Microfinance began as the disbursement of tiny loans to the poor, which they could use to undertake informal income-generating activities. It went on to become one of the most popular international development policies of all time and a mainstay of local development and antipoverty programs across the Global South. The contributors to this multidisciplinary volume consider the origins, evolution, and outcomes of microfinance from a variety of perspectives and contend that it has been an unsuccessful approach to development. The contributors contend that over the last twenty years, microfinance policies have exacerbated poverty and exclusion, undermined gender empowerment, underpinned a massive growth in inequality, destroyed solidarity and trust in the community, and, overall, manifestly weakened those local economies of the Global South where it reached critical mass. They use qualitative anthropological, economic, and political-economic research to unpack the ideas and values that have allowed microfinance to "seduce" the world and blind so many to its corrosive effects.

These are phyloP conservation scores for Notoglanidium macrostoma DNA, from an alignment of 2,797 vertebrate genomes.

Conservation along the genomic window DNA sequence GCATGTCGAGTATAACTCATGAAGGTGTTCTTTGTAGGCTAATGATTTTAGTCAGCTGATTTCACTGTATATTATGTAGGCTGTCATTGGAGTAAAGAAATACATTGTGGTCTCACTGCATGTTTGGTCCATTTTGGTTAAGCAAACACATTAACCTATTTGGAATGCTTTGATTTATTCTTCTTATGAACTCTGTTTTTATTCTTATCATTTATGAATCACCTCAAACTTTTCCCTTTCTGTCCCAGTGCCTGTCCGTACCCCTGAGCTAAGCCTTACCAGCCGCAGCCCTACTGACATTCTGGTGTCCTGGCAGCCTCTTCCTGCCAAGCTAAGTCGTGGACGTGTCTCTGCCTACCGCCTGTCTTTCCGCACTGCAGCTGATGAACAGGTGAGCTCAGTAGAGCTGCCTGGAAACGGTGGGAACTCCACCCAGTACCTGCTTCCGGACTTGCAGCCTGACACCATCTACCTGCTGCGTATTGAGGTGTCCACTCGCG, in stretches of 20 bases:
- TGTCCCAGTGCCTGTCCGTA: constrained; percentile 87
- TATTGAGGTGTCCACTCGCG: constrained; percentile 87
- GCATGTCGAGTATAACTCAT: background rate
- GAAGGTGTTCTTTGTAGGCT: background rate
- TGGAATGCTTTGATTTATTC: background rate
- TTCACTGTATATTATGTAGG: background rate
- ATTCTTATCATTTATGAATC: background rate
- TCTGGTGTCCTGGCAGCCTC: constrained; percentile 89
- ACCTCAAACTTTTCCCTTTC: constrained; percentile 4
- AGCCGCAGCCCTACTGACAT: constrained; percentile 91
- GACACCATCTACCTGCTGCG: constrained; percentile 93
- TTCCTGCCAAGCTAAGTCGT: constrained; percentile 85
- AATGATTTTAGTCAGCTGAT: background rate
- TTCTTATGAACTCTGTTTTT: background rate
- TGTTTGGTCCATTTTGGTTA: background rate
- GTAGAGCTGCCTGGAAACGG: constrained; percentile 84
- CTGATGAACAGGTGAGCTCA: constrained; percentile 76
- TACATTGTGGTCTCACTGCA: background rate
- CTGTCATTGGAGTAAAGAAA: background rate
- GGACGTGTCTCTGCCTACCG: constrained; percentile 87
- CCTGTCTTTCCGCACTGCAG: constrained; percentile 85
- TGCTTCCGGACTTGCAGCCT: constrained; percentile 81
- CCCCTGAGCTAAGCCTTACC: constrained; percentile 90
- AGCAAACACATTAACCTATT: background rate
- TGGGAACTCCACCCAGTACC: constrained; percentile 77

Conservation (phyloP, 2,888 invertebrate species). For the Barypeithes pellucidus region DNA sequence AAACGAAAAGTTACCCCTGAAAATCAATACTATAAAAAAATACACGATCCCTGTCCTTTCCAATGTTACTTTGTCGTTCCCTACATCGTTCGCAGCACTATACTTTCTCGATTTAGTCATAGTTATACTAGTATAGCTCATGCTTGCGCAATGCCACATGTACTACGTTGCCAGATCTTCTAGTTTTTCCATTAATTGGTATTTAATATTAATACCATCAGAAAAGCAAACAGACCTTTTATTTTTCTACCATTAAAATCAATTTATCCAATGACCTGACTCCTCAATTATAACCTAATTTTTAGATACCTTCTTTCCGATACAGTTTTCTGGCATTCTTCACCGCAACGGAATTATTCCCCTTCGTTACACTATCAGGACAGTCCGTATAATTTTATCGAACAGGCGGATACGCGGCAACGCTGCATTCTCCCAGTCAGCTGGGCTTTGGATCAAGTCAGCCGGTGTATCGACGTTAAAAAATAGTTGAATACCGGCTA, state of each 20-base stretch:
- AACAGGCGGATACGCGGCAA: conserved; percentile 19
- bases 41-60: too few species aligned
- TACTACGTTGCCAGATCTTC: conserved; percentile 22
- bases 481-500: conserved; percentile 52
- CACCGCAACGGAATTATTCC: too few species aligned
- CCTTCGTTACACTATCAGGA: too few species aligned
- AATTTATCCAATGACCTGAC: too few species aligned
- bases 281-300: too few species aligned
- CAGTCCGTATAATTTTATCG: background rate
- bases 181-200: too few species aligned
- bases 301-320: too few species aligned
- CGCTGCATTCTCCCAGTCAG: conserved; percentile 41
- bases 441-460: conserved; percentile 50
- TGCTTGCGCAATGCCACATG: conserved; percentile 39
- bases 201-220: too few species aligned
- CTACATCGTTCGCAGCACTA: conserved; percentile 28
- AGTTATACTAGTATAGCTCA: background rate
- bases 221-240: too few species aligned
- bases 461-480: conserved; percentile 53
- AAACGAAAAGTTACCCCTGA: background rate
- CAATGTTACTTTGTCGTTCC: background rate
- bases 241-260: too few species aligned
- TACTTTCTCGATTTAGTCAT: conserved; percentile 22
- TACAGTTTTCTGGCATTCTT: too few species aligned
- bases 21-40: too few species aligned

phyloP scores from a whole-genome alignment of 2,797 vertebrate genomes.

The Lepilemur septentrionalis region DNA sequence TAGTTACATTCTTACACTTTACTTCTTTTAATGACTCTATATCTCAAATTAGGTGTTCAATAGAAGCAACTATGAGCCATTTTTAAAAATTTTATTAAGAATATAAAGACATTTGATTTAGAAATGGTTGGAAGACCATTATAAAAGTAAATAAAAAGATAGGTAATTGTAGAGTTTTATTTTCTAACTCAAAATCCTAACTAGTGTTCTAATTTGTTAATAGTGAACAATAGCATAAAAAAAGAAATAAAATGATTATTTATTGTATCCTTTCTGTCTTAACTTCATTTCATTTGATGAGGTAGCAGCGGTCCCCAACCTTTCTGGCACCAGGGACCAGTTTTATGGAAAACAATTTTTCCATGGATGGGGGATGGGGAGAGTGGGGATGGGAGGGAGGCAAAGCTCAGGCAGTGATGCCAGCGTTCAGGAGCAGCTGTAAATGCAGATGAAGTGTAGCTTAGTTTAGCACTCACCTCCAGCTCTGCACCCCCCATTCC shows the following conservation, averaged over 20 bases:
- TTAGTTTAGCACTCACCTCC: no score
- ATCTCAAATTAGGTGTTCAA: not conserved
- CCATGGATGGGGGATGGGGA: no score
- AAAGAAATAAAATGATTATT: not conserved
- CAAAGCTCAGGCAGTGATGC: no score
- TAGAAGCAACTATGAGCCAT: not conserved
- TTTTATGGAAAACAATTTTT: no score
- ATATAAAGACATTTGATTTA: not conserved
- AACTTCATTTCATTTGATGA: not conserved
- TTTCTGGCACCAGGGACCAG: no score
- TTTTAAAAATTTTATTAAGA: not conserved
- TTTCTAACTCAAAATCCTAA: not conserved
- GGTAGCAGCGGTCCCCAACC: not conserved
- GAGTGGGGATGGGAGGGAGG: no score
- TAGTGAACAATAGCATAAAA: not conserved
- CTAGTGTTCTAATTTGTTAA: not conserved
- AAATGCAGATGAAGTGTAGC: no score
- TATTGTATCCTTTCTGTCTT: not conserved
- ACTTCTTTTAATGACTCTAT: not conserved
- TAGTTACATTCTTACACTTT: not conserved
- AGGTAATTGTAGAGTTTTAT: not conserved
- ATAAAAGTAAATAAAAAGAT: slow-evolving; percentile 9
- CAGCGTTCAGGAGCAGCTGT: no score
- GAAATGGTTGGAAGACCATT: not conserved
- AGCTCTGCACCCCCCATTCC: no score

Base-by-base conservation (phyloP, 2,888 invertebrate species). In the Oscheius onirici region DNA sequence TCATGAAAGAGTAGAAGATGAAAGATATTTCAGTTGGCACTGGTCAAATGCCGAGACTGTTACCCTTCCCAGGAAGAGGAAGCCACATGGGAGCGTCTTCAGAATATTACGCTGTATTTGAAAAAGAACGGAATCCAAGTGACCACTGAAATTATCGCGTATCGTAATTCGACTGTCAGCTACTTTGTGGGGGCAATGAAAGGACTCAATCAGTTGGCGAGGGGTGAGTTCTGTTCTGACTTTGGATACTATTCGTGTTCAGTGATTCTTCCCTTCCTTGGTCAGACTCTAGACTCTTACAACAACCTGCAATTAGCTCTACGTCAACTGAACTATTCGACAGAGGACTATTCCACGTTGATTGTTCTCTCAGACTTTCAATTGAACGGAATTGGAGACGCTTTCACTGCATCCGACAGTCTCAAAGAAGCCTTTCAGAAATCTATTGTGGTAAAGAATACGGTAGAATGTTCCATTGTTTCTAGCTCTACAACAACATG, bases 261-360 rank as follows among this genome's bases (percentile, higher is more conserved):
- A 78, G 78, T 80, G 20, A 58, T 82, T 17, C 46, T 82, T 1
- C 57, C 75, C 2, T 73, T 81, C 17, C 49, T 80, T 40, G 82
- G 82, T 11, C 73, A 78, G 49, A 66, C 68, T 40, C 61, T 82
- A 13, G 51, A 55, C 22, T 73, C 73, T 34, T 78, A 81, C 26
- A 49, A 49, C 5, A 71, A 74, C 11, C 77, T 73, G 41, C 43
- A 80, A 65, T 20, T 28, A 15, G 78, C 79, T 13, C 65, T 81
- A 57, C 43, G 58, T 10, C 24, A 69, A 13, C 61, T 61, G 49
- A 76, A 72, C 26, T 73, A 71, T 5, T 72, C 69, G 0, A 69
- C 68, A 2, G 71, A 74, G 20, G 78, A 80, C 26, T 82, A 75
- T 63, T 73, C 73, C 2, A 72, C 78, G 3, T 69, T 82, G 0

Milford Bateman is a visiting professor of economics in the Department of Economics and Tourism at Juraj Dobrila University of Pula, Croatia, and an adjunct professor in International Development Studies at Saint Mary's University in Halifax, Canada. Kate Maclean is a senior lecturer in the Department of Geography, Environment and Development Studies at Birkbeck, University of London.